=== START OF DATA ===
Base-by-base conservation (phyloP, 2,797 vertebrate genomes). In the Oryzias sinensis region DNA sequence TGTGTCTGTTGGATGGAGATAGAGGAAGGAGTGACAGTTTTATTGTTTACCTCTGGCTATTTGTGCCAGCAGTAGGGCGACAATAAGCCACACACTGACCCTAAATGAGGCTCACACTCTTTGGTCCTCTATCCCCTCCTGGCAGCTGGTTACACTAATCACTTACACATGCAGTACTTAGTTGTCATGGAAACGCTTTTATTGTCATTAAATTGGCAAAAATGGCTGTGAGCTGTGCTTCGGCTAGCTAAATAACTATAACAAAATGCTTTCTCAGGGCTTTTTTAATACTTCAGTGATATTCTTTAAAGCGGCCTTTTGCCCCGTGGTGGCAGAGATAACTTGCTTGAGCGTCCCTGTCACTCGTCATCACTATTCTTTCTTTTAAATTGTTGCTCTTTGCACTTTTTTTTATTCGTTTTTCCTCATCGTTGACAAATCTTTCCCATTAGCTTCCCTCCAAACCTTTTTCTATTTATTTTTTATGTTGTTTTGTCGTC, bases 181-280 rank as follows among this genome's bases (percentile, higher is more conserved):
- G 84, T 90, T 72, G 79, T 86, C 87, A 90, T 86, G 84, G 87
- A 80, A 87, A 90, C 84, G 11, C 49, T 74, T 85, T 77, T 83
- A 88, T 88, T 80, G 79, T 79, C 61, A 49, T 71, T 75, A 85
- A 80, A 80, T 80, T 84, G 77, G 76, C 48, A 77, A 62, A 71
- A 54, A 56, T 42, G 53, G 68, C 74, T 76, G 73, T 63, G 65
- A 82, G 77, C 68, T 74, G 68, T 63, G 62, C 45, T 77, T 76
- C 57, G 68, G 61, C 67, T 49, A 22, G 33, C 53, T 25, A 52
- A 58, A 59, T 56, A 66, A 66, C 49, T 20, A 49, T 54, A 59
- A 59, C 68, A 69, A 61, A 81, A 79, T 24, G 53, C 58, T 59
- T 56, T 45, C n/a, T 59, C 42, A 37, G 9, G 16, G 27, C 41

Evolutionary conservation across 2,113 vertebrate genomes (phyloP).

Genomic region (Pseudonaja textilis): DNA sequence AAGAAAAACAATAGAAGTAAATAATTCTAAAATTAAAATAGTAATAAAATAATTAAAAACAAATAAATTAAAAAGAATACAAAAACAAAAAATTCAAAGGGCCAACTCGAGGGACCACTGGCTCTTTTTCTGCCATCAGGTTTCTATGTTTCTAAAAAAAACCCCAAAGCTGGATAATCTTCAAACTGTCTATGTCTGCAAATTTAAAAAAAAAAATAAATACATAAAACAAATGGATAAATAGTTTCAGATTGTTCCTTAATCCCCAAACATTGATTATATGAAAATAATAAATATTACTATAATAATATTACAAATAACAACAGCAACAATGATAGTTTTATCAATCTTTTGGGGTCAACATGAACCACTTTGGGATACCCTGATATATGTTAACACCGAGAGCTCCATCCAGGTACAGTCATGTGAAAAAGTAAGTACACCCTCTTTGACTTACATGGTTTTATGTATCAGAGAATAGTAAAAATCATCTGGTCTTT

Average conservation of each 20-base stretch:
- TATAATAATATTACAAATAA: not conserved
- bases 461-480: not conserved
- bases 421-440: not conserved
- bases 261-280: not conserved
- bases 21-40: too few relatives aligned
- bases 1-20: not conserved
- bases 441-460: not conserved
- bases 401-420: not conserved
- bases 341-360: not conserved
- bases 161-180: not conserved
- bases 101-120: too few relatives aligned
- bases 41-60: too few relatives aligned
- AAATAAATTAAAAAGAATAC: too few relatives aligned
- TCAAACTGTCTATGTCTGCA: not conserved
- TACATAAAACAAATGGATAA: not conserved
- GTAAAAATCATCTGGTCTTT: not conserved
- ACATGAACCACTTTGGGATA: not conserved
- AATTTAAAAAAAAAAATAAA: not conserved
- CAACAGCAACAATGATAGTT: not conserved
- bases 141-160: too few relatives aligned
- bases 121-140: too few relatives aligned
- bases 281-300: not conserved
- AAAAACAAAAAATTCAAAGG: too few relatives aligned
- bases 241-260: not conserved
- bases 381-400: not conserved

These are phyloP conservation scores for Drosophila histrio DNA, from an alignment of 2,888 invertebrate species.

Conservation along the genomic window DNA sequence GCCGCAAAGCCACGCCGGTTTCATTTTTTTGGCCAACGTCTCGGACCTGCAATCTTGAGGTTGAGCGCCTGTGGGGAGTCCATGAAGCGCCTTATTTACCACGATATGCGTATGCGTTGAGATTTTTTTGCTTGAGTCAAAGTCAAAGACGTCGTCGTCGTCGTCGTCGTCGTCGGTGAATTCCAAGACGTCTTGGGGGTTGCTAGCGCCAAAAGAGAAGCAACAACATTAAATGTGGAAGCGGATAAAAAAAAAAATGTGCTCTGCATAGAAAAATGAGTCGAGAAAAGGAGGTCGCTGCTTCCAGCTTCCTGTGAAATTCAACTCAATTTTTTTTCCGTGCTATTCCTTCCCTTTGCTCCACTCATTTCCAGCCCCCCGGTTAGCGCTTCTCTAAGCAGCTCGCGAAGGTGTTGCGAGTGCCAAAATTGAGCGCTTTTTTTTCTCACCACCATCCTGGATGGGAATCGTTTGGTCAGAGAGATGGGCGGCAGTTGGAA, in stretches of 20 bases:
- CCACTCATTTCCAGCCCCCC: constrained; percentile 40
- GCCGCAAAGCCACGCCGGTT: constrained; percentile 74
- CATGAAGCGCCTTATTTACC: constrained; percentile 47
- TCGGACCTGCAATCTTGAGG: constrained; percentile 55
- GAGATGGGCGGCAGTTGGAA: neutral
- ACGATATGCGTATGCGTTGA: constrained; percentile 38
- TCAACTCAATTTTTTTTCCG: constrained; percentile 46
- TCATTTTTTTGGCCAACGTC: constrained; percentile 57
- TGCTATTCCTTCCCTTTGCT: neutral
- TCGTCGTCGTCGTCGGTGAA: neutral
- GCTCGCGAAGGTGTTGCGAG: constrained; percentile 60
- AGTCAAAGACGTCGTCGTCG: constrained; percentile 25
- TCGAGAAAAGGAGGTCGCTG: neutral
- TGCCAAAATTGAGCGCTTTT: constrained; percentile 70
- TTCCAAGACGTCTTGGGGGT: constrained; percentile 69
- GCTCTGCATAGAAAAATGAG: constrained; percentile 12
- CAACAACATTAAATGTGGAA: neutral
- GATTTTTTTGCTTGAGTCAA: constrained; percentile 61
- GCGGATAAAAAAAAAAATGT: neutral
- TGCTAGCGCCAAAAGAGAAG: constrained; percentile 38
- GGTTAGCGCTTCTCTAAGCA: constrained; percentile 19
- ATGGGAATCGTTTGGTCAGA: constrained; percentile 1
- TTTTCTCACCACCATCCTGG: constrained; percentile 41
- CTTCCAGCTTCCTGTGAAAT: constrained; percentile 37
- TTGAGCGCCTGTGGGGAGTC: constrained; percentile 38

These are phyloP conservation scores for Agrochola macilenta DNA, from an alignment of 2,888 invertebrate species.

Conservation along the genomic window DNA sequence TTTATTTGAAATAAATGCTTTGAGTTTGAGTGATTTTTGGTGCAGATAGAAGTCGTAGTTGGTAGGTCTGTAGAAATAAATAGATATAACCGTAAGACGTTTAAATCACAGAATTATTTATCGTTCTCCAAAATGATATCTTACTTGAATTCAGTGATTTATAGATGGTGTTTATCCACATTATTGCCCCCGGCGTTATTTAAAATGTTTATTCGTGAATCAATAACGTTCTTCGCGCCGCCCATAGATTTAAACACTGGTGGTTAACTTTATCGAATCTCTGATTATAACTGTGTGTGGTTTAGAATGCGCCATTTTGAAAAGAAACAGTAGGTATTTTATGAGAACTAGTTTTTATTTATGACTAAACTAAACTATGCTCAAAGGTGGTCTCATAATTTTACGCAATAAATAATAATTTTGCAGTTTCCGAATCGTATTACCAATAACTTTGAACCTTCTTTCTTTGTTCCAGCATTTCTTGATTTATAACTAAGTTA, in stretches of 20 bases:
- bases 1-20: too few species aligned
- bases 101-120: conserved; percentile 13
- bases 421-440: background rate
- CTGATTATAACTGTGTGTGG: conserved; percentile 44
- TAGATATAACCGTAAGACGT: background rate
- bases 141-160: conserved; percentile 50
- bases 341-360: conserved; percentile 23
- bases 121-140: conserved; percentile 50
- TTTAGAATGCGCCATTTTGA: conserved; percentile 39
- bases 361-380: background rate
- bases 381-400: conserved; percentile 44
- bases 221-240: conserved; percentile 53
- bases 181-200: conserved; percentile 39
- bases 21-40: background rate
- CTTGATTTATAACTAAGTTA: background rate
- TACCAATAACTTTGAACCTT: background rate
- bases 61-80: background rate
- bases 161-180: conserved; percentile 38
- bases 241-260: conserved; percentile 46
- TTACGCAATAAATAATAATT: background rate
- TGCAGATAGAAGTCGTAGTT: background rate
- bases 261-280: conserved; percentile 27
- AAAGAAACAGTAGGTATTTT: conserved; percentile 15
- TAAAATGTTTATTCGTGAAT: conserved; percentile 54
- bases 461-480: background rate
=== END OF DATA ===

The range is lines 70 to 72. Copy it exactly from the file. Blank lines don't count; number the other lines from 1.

- bases 101-120: conserved; percentile 13
- bases 421-440: background rate
- CTGATTATAACTGTGTGTGG: conserved; percentile 44